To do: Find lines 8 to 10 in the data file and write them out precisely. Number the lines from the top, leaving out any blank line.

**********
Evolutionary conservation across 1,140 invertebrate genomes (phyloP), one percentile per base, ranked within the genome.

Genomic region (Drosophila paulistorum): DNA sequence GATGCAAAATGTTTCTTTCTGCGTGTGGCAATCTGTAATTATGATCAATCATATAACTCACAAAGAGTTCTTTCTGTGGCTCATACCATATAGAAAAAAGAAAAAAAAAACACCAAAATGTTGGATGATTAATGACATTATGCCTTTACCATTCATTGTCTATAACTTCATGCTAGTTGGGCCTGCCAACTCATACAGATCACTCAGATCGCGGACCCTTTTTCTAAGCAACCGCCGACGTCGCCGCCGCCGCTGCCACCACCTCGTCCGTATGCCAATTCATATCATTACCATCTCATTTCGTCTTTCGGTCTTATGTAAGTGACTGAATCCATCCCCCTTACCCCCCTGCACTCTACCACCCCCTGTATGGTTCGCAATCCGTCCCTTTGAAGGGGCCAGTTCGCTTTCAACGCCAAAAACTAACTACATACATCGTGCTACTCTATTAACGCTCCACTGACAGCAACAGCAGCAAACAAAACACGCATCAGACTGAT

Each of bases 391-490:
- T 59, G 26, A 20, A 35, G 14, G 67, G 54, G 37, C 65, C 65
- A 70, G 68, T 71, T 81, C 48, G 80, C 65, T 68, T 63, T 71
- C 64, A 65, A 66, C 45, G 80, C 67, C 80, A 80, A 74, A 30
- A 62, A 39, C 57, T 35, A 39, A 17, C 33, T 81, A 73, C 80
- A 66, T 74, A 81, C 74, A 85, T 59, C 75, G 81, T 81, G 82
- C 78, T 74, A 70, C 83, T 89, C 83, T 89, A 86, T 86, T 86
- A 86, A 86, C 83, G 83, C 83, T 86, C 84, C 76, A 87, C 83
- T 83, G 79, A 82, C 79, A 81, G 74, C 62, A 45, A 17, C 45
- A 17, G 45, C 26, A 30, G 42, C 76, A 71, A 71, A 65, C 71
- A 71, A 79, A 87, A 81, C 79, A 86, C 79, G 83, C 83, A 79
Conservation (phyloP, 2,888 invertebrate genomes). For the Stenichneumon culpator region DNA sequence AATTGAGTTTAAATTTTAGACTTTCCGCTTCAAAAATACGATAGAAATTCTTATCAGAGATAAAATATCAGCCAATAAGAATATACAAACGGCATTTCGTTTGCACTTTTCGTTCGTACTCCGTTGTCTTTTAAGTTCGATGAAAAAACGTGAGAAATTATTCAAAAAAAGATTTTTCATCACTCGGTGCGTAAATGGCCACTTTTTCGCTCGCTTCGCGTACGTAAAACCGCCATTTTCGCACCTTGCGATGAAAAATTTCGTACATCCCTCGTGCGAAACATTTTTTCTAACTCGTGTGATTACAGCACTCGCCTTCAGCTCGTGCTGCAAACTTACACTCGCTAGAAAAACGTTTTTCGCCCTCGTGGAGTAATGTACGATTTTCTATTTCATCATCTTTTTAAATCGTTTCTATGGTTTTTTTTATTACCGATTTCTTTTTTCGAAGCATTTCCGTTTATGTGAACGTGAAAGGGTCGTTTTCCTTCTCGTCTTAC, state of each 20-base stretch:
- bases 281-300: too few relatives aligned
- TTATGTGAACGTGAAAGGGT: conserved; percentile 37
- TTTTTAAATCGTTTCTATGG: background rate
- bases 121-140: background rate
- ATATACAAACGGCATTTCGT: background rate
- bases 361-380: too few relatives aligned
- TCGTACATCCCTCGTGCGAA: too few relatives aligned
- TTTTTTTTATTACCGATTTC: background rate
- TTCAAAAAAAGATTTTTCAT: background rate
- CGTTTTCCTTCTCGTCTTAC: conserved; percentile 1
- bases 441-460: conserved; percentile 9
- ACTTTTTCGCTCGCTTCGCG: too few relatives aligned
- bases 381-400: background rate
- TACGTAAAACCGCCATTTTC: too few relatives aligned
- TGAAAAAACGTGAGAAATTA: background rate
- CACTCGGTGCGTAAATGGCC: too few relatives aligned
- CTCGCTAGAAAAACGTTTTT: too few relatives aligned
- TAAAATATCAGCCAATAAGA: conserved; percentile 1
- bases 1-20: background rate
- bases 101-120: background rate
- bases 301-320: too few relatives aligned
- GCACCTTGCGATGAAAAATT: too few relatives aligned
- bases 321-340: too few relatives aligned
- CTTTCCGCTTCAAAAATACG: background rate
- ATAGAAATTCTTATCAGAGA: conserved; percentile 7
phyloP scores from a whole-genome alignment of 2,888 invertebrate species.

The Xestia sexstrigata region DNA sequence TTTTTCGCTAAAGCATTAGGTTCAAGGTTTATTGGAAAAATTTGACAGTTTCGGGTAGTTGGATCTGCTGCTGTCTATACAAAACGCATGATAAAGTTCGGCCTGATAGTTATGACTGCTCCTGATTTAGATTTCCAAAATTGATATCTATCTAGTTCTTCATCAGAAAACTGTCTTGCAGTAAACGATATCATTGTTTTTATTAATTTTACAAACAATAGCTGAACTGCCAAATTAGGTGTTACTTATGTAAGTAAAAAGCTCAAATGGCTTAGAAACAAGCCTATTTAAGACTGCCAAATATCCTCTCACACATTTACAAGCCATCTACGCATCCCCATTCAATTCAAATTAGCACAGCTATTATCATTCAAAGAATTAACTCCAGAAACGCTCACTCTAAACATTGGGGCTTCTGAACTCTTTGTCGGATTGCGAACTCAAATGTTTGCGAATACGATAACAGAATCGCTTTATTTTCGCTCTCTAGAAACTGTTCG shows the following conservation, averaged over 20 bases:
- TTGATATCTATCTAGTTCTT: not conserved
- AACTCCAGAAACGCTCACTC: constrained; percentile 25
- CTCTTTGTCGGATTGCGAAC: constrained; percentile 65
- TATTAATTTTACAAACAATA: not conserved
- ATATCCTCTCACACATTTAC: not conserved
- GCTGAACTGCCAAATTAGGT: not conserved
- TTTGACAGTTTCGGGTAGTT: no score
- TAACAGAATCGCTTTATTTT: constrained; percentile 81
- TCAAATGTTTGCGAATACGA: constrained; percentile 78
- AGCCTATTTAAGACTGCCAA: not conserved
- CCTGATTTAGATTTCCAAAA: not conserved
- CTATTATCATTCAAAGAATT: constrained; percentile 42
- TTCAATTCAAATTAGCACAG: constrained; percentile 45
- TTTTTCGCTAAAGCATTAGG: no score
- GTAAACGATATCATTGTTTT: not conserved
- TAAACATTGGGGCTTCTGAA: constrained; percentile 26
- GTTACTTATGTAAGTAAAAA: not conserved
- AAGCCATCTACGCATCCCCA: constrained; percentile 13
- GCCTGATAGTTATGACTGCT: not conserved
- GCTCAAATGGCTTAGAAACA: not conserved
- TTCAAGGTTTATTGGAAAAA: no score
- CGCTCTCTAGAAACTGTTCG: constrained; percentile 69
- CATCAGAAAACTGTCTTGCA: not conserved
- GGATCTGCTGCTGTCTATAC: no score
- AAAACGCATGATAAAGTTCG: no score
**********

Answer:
- A 66, T 74, A 81, C 74, A 85, T 59, C 75, G 81, T 81, G 82
- C 78, T 74, A 70, C 83, T 89, C 83, T 89, A 86, T 86, T 86
- A 86, A 86, C 83, G 83, C 83, T 86, C 84, C 76, A 87, C 83